It will take you 7 minutes to read this review.
You are a noble knight, tasked to find three great treasures. The king’s time as monarch of this medieval, fairy tale-inspired realm is coming to an end and he has chosen you as his successor. The catch is that you are first required to find these lost treasures in order to claim the throne.
If it does, you’re probably a fan of the golden era of adventures and recognise the basic premise of King’s Quest. You would be wrong in thinking that’s the subject of this review, though, because I’m talking about The Idiot’s Tale from indie studio Megalithic Mainframe, a two-person studio comprising brothers Elliott and Anton Ridgway. While taking its cues from Sierra On-Line’s iconic series – including one ill-advised element that modern players probably hoped they’d put behind them – instead of being a similarly serious fantasy adventure, this enjoyable little game is a lighthearted comedic romp with a healthy dose of parody thrown in.
There are generally two ways in which a successful parody works. Either it sticks to the formula of the original and makes a lot of jokes along the way, or it carves out its own path while riffing on the source material. The Idiot’s Tale takes the second route, and the result is a consistently humorous and well written story that pokes loving fun at its obvious inspiration along the way.
The hero (or idiot) of this tale is Sir Jimothy Quest, who is summoned by King Farkinian of the Kingdom of Dodotry and charged with locating and retrieving the three lost treasures. Even finding out what exactly these missing treasures are is a challenge in itself, representing the first quest of the game.
The script is extremely funny throughout, particularly from Sir Jimothy, who always has a pithy or sarcastic comment to make, like when he regularly calls his companion owl Hoover a flying feather duster. Hoover is supposedly there to help Sir Jimothy in his grand quest, but in a blatant nod to Cedric (King Graham’s owl in King’s Quest V), Hoover is completely useless. Instead, he ends up being the biggest source of humour in the game.
One of the ways that The Idiot’s Tale runs counter to the established King’s Quest formula is that rather than accepting the owl’s guidance, regardless of how unhelpful he truly is, Sir Jimothy points Hoover’s failings out to him at every possible occasion and even tries to get rid of his feathered companion when he has the chance. At one point, Hoover is perched on a wooden plank at the base of a hill while Sir Jimothy is at the top attempting to roll a large boulder onto the unsuspecting bird. The whole joke is set up and executed so well that it gave me a good laugh.
The only objection I have with the dialog is that it isn’t voiced, which would have added a welcome extra dimension to the eclectic cast of people you meet. The characters here tend to be standard fantasy and fairy tale tropes such as a troll guarding a bridge, the old witch in the gingerbread house, and the stereotypical blacksmith. Others, though, such as a clerk working in the fast food restaurant “macnolas” and the man dressed in the hotdog costume at the amusement park, subvert the genre by being completely out of place. This helps keep you guessing where the game is going next. When you expect one thing, it generally does another.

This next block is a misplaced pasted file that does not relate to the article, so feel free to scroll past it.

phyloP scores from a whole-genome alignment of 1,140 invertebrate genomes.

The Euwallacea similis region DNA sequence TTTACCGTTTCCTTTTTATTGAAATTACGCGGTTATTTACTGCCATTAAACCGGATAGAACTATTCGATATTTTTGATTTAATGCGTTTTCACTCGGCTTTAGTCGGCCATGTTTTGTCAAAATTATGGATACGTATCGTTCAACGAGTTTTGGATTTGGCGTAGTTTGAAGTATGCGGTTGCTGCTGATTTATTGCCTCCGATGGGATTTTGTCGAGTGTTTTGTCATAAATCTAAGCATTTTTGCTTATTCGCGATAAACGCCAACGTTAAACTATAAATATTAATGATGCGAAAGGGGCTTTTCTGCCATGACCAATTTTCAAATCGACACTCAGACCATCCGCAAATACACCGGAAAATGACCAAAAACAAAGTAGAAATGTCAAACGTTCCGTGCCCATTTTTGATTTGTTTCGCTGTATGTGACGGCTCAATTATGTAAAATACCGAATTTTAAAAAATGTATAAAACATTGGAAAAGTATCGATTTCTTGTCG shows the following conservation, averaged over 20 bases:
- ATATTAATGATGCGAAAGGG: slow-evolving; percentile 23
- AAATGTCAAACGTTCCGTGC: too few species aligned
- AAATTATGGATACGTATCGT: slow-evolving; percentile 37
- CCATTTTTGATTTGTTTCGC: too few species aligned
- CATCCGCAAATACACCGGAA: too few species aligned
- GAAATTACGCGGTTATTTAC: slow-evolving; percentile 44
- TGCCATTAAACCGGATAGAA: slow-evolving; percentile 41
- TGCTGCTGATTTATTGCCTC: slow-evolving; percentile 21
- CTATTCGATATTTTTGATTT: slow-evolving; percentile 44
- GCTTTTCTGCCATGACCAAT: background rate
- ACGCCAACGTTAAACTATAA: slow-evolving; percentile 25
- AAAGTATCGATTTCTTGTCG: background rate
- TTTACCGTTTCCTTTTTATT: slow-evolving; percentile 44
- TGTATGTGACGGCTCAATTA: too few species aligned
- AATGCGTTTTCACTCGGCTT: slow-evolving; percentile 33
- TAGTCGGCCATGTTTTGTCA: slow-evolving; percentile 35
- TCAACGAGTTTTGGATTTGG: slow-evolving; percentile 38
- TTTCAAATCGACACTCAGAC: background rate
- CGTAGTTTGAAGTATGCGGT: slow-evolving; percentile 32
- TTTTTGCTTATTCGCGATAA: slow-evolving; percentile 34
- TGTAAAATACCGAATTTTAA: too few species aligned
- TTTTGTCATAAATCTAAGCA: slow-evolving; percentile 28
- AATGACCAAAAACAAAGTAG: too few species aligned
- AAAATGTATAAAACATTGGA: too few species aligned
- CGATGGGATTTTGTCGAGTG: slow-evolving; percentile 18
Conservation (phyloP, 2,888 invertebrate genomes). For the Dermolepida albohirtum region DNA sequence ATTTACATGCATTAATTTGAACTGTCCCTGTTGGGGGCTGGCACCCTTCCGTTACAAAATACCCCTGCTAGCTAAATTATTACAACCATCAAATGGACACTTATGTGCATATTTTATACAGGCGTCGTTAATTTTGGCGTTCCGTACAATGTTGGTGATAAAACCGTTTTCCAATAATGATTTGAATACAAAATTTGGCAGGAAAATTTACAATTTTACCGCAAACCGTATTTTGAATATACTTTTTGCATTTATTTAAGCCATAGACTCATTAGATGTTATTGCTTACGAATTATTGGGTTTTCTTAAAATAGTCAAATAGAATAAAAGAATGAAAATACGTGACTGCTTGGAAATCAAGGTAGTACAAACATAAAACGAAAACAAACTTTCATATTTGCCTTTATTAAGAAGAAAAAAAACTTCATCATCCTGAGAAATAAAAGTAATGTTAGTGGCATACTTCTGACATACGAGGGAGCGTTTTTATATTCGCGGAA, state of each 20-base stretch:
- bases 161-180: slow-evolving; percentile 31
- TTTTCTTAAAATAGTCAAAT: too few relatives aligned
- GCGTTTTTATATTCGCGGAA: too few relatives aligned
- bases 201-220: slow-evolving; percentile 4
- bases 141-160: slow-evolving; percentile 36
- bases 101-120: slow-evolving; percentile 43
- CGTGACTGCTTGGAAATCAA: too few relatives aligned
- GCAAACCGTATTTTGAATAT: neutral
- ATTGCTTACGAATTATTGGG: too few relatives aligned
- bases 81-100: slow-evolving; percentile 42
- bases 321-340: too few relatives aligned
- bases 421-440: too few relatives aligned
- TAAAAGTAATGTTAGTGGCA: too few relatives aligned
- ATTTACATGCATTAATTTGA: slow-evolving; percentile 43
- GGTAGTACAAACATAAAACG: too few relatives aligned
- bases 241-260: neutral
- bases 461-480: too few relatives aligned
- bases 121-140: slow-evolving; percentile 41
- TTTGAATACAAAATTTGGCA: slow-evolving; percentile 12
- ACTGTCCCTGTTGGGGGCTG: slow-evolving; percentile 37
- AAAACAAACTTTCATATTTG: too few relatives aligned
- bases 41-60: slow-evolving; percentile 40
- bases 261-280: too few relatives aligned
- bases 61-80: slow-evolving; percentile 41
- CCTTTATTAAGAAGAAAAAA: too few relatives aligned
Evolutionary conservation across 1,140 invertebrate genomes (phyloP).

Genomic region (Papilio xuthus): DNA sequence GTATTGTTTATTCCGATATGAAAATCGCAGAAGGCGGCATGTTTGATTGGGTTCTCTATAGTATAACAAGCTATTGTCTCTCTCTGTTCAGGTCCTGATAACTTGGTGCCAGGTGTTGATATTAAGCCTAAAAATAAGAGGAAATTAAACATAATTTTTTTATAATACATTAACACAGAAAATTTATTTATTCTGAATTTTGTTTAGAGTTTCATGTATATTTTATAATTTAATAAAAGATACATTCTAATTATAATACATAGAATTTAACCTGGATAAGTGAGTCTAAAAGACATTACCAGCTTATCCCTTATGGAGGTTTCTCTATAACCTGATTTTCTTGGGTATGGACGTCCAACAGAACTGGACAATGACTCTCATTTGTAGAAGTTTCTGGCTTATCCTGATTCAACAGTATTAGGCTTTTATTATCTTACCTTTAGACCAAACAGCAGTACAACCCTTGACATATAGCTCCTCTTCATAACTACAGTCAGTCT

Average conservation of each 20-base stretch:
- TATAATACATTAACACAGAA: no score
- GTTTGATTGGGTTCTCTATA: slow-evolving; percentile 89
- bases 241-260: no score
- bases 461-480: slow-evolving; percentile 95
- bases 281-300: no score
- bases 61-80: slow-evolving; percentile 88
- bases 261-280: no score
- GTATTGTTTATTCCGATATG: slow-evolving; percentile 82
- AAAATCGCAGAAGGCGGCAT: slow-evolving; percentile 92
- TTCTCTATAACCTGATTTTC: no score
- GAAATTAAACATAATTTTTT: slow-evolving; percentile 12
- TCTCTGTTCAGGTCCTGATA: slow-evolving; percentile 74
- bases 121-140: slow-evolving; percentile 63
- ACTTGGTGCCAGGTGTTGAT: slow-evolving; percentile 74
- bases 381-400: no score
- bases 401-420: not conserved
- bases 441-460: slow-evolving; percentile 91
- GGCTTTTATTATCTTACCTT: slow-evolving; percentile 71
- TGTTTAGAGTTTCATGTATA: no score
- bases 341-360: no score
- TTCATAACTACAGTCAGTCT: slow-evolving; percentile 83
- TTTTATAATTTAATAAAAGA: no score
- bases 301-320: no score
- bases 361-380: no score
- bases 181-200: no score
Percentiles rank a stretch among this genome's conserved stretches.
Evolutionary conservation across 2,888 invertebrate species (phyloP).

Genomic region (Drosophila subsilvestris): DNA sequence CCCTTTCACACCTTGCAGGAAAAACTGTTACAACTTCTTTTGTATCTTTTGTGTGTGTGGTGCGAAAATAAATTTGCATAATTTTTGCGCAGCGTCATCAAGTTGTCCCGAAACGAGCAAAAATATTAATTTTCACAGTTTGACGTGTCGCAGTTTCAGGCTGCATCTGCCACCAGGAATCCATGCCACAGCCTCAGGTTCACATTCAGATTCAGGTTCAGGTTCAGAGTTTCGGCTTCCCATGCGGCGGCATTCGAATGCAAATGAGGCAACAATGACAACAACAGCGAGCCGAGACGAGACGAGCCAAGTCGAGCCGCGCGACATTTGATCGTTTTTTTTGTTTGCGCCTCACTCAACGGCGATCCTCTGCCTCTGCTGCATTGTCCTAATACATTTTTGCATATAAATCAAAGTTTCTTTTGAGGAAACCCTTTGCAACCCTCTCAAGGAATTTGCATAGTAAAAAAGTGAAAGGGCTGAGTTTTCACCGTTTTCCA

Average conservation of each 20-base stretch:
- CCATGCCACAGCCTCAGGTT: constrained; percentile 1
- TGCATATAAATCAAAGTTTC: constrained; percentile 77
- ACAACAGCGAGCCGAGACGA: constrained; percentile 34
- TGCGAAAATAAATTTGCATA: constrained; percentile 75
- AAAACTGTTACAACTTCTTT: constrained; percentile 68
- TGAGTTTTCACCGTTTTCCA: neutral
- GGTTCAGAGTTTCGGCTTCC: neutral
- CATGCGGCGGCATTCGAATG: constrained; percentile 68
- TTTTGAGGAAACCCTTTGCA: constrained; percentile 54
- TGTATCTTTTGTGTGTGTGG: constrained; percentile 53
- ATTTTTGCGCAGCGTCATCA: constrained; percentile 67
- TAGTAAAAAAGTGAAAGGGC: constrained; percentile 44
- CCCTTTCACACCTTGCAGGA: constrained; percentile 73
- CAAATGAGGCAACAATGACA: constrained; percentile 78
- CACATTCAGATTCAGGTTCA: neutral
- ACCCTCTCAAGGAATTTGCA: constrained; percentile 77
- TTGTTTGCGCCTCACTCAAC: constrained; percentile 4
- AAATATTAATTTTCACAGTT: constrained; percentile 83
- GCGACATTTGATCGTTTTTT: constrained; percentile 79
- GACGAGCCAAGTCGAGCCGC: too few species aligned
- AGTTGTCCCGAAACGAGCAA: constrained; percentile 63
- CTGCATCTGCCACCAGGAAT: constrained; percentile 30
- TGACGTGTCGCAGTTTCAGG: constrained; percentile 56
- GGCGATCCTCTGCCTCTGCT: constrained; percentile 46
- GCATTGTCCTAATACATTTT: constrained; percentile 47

You move Sir Jimothy around using the left mouse button. Hovering the cursor over the edges of the current screen shows whether he can move in that direction. The protagonist is able to interact with his surroundings and other people through the verb coin that appears when right-clicking hotspots, bringing up look, interact and talk options. Inventory is accessed through a small pouch icon located in the top left of the screen, and selecting an item changes your cursor to that object and allows you to try using it in the environment.
Saving and restoring is accomplished by accessing the menu via the icon at the top right. Saves are manual in The Idiot’s Tale, another throwback to golden era adventure games. Quitting can be problematic if you’ve forgotten to save recently (which happened to me), as there is no autosave feature available and the game doesn’t prompt you to record your progress first.
Most of the puzzles are a fairly simple matter of finding the necessary items to progress the story further. Some objects are easy to obtain simply by picking them up, while others require a series of steps to be accomplished first. None of the solutions seem illogical or out of place within the game world, although it’s a strange game world so you do have to acknowledge the innate silliness of it. At one stage Sir Jimothy just needs to loosen something and a surprisingly complex sequence of tasks is required to untighten it
As well as the normal inventory fare, there is a brief physics-based challenge where you must fire a slingshot at a distant group of targets, controlling angle and distance while directing the attack, after which your performance is humorously ranked. There is also one instance towards the end of the game that could loosely be described as a Quick Time Event, in which you’ll have to perform certain actions quickly enough to escape Sir Jimothy’s pursuer. Again, this feels natural and it does give a sense of urgency as failure to perform the actions correctly or in time results in Sir Jimothy losing his head.